How can you know when to use a and when to use the? I do not know how to do and my teacher only says that one is here and one isn't. What does this mean? I want to know how to use "a" and "the" when talking about an object. Thank you.
The words "a" and "the" mean two very different things when referring to objects.
"The car drove silently down the road because it is electric."
In this sentence "the car" refers to a specific car. There is once specific car that is electric and that drove silently down the road.
A car drove loudly down the road because it had a large gasoline engine."
In this sentence "a car" means any car. A non-specific car drove loudly down the road.
Imagine you are sitting on a park bench with a friend. You see a car and want to comment on it. You would say "the car" or "that car" because you are referring to a specific car. Now let’s say you want to make a general comment about cars. You would say "a car" or "cars" because you are speaking generally, not specifically.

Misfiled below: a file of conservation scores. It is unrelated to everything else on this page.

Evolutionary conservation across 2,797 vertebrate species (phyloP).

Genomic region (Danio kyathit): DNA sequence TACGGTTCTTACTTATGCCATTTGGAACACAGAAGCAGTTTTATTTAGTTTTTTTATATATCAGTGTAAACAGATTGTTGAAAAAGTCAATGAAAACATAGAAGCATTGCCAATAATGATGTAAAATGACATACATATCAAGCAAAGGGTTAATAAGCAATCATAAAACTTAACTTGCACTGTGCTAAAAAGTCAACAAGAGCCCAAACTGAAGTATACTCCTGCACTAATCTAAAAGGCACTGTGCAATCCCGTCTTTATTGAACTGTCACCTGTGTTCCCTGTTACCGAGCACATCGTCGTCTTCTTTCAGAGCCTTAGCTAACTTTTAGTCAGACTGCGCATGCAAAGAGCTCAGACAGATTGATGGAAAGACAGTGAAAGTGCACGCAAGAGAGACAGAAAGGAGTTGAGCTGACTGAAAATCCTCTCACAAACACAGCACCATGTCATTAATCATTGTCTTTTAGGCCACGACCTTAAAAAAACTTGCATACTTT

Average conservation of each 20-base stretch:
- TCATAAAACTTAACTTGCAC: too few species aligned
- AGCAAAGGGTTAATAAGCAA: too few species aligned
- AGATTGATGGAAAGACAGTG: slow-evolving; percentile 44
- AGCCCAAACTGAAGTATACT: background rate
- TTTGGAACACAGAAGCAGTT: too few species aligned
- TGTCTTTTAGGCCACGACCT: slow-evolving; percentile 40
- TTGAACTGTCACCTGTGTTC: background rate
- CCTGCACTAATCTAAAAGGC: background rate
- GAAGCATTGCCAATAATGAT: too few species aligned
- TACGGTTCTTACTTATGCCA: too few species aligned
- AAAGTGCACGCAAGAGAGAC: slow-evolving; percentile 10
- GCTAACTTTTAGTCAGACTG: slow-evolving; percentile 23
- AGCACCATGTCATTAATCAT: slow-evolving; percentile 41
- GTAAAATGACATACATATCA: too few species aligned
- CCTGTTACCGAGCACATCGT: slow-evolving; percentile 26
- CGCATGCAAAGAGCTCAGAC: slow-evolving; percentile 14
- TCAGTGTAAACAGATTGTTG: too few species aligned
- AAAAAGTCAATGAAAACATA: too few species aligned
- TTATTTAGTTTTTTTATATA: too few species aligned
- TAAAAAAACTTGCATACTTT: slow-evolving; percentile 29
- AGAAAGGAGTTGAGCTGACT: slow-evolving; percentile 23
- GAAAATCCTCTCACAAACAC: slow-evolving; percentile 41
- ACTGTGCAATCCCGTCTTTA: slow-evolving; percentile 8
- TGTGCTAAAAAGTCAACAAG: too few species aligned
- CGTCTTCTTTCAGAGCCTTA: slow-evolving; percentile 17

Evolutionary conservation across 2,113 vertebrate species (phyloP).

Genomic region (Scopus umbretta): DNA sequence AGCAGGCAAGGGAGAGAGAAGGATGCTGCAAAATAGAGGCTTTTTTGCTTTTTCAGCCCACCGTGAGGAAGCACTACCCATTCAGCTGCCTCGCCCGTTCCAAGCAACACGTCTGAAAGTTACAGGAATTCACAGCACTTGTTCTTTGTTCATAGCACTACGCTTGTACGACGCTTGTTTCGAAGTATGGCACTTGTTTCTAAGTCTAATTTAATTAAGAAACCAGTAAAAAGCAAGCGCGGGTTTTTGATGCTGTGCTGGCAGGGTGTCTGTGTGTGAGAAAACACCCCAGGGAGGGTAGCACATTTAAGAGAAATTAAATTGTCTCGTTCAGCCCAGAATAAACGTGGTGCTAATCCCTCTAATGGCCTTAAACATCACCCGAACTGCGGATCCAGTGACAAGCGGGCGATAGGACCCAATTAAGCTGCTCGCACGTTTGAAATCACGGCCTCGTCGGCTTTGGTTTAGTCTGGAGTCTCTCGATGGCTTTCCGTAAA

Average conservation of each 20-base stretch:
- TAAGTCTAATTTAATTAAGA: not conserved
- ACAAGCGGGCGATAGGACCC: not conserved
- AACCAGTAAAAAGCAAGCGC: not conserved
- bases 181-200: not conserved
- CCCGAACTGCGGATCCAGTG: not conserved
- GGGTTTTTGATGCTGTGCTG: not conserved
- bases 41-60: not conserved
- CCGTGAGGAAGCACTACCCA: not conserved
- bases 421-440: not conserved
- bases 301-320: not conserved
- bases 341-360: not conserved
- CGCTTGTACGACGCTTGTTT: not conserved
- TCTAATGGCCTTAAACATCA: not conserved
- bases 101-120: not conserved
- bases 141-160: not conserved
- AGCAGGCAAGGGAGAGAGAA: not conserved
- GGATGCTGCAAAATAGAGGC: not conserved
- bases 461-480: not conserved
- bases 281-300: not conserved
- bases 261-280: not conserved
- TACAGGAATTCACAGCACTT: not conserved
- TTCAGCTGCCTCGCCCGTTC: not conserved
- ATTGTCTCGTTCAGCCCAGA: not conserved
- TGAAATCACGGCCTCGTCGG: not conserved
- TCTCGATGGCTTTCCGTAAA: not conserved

Look! The car that just drove past is super cool!
A car has four wheels and is usually powered by an internal combustion engine that runs on gasoline.
When your teacher (unclearly) corrects you by saying "one is here and one isn’t," she means that when you say "the car" it means you are talking about a specific car that exists as opposed to the general "a car" which refers to all cars or the idea of a car.